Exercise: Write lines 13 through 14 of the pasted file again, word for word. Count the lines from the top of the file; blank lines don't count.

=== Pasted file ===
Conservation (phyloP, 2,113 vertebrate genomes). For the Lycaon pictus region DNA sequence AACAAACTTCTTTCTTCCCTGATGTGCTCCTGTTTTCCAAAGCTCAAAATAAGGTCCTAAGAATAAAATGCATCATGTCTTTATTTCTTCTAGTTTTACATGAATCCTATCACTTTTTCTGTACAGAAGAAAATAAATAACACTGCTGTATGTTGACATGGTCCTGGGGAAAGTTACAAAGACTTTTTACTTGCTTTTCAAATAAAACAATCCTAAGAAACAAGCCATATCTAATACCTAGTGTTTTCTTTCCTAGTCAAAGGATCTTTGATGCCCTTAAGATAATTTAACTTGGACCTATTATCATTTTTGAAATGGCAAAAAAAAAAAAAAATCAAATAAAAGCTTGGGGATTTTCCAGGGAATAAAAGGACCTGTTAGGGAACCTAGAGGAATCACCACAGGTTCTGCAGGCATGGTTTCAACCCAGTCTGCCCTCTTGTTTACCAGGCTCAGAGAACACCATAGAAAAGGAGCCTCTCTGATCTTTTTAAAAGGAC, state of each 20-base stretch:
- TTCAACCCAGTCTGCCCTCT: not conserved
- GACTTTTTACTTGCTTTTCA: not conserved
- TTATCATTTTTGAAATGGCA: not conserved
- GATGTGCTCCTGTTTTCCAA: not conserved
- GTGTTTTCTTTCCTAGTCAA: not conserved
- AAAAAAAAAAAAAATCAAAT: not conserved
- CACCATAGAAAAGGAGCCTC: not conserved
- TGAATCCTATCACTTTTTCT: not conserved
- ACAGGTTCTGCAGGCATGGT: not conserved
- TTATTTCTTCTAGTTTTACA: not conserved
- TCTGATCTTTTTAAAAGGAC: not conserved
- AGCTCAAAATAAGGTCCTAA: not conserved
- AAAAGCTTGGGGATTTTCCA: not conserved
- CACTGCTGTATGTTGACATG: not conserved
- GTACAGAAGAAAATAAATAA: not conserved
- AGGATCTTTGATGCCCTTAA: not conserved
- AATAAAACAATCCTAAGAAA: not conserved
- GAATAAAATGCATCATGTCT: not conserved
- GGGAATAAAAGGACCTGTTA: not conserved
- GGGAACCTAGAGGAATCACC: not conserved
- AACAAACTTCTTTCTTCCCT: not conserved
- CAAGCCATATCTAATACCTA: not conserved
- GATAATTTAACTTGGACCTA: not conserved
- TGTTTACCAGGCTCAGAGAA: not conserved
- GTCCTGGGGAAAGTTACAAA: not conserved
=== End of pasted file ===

- AGCTCAAAATAAGGTCCTAA: not conserved
- AAAAGCTTGGGGATTTTCCA: not conserved